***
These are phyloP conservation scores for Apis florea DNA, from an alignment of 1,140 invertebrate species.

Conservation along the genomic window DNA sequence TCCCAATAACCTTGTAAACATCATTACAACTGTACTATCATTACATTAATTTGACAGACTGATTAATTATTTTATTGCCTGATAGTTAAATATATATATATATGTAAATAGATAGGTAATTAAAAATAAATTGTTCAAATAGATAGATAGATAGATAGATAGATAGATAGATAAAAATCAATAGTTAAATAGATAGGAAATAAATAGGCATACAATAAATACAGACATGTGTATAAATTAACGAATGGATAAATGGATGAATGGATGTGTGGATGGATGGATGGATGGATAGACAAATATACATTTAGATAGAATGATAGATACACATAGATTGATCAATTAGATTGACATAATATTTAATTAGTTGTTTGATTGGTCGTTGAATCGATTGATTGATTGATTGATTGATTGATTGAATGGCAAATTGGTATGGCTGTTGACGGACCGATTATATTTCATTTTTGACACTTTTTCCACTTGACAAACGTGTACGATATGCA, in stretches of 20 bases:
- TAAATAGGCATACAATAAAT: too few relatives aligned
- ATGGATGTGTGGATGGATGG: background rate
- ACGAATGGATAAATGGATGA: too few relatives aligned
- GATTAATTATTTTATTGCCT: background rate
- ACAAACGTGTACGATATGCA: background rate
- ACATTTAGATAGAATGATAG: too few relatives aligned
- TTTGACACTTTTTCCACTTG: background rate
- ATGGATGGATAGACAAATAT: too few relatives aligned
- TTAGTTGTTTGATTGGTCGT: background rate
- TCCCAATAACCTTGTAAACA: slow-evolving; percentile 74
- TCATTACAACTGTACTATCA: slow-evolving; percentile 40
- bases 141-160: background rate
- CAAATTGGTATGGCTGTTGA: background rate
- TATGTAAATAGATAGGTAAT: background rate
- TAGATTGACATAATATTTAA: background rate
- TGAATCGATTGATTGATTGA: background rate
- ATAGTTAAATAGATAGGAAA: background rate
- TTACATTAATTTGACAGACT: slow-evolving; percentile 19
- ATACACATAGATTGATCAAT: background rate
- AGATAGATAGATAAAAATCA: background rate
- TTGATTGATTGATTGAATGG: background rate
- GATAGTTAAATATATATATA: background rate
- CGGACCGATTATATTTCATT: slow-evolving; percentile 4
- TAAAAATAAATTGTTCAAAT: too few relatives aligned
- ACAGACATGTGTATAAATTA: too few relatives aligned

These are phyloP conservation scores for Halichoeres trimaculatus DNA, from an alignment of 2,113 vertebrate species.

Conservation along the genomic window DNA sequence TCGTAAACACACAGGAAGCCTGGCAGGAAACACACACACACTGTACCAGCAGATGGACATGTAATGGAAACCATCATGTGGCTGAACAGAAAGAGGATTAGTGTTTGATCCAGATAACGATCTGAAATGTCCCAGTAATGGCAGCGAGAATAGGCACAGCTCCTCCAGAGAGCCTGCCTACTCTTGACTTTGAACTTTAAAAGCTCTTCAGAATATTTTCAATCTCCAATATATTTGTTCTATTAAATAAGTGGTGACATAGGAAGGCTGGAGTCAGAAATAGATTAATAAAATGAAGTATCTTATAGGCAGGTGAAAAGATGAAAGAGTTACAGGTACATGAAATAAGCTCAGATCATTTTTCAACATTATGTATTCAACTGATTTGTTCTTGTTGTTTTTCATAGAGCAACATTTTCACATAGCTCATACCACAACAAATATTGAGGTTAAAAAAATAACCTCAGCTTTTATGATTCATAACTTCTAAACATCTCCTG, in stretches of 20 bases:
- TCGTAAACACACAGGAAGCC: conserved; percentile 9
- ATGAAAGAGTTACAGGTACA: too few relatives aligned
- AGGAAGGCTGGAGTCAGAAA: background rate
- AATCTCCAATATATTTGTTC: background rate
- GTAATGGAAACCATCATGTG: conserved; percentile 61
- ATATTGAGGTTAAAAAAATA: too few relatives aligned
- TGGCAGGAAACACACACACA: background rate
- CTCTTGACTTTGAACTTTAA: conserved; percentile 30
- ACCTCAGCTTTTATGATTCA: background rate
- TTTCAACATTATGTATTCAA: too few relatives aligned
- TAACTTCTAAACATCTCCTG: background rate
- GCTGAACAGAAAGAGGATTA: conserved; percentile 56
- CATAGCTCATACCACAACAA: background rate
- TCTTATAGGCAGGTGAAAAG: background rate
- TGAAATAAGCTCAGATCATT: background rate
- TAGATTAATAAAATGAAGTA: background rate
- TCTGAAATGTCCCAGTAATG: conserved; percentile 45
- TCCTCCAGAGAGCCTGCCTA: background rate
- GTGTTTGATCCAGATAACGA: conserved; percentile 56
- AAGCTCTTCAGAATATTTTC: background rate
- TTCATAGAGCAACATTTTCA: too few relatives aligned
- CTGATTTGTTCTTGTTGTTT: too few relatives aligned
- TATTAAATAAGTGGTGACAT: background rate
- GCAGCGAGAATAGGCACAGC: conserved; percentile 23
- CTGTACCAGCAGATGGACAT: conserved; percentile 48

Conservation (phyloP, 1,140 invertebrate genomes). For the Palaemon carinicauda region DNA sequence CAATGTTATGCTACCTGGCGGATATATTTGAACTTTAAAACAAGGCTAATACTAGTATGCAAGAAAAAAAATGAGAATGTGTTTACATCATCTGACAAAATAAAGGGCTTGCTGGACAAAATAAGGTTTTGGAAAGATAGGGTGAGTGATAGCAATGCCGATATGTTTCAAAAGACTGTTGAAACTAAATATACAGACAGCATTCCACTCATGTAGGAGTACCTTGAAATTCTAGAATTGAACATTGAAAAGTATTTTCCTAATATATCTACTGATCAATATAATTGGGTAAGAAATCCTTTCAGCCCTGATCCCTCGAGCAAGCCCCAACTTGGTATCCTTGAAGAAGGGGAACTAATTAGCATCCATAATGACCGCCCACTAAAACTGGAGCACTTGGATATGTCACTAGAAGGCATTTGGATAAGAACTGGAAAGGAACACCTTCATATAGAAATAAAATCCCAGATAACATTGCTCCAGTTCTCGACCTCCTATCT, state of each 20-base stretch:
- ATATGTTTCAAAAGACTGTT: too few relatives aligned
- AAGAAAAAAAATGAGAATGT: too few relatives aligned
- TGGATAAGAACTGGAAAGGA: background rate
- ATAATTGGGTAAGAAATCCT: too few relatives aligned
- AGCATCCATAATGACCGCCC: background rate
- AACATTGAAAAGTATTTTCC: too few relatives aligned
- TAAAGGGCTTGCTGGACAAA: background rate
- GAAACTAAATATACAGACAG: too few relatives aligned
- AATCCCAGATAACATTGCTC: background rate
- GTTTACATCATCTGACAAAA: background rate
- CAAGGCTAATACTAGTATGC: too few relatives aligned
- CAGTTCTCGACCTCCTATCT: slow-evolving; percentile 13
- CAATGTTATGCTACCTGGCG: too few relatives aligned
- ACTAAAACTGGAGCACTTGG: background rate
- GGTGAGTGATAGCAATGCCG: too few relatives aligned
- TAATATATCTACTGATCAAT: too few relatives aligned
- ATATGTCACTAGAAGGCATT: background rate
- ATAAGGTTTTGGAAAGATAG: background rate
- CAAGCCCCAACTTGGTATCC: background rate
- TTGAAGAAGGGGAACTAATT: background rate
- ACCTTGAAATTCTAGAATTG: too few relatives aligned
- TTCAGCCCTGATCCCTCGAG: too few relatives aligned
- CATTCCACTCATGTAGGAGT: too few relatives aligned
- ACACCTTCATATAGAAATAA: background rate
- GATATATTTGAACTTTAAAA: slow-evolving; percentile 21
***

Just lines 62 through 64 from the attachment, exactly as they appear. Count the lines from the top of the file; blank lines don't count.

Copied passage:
- TAAAGGGCTTGCTGGACAAA: background rate
- GAAACTAAATATACAGACAG: too few relatives aligned
- AATCCCAGATAACATTGCTC: background rate